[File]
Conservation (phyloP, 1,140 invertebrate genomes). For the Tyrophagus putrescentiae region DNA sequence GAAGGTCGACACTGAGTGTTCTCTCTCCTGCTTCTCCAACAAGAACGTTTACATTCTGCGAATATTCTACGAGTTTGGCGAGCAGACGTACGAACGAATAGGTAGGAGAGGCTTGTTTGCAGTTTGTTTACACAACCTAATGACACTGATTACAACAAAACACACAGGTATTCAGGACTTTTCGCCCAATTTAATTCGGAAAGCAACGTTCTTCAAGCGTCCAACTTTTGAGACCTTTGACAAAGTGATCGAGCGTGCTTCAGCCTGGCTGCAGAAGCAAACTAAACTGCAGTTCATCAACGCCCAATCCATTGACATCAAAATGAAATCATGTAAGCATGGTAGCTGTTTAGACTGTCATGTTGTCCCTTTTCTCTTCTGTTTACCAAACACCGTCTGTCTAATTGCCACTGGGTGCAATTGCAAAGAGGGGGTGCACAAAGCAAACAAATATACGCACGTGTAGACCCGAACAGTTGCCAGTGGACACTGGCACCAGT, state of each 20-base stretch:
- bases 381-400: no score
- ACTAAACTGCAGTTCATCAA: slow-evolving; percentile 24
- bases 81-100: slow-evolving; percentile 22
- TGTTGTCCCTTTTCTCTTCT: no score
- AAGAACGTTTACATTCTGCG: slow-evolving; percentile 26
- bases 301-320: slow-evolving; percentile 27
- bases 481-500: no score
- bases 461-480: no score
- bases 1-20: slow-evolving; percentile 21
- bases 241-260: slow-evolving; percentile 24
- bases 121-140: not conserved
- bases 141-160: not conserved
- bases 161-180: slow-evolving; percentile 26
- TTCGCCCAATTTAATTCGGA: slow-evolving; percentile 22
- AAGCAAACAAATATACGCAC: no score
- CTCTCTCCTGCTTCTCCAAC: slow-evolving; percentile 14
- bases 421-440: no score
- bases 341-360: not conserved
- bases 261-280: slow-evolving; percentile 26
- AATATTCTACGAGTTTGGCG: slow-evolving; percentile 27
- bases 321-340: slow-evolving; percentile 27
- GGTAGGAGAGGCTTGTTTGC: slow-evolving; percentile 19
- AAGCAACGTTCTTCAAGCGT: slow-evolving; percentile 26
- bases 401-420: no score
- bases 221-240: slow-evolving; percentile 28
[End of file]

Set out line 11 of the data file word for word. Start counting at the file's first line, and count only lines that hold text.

- bases 241-260: slow-evolving; percentile 24